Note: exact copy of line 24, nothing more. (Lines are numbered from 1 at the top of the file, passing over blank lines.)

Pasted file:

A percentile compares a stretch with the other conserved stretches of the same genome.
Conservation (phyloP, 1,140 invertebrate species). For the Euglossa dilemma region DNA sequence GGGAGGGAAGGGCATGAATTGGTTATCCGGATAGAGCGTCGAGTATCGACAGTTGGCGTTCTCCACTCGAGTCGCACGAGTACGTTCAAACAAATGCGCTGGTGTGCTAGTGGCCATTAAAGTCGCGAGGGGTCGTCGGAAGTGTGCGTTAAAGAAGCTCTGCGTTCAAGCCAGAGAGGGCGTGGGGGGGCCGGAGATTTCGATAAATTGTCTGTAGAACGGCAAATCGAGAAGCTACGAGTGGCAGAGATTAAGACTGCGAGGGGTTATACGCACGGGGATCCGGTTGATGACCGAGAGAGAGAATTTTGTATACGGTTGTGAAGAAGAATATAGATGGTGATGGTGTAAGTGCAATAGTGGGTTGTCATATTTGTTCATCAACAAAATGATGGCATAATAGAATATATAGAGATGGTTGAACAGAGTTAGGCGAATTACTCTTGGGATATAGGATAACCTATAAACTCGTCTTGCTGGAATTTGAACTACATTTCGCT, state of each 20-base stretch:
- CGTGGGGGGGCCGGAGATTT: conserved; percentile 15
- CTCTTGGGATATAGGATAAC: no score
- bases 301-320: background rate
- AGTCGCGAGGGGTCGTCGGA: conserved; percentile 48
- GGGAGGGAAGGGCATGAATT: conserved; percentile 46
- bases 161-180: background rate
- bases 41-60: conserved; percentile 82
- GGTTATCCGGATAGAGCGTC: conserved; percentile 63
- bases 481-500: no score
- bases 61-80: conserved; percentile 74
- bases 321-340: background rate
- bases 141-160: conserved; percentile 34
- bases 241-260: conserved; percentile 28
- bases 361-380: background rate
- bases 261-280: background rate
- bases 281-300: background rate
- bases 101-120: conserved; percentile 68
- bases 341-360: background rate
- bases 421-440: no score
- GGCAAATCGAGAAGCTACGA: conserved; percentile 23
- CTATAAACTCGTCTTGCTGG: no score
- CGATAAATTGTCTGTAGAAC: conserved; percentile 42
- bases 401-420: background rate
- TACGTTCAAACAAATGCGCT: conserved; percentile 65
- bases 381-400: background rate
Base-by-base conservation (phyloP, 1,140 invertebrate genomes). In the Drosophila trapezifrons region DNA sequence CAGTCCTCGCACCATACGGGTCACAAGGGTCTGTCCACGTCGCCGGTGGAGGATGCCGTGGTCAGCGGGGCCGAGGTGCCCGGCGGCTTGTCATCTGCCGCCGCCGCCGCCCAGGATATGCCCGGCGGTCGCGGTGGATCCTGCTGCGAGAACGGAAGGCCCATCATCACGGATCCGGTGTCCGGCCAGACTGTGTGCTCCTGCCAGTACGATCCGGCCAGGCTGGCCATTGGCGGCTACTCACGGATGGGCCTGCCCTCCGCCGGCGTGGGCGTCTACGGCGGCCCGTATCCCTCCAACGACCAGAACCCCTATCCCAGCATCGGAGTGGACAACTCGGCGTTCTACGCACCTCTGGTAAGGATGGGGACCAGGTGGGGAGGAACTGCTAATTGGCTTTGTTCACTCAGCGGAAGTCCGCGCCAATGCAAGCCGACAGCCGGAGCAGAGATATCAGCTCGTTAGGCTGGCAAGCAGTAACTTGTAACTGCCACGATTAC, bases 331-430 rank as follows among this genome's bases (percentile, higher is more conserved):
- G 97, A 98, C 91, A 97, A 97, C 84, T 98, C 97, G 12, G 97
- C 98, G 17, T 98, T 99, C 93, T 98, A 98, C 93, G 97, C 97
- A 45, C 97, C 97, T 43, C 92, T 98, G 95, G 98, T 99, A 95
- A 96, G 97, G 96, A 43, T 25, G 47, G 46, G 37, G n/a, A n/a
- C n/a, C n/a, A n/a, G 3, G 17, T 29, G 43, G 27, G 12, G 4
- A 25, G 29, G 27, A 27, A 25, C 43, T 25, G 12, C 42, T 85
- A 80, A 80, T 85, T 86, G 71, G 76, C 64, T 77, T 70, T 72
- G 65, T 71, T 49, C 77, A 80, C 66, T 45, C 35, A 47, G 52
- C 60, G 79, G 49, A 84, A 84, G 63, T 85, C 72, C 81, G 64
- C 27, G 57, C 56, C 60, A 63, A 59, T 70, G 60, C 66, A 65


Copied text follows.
- CGATAAATTGTCTGTAGAAC: conserved; percentile 42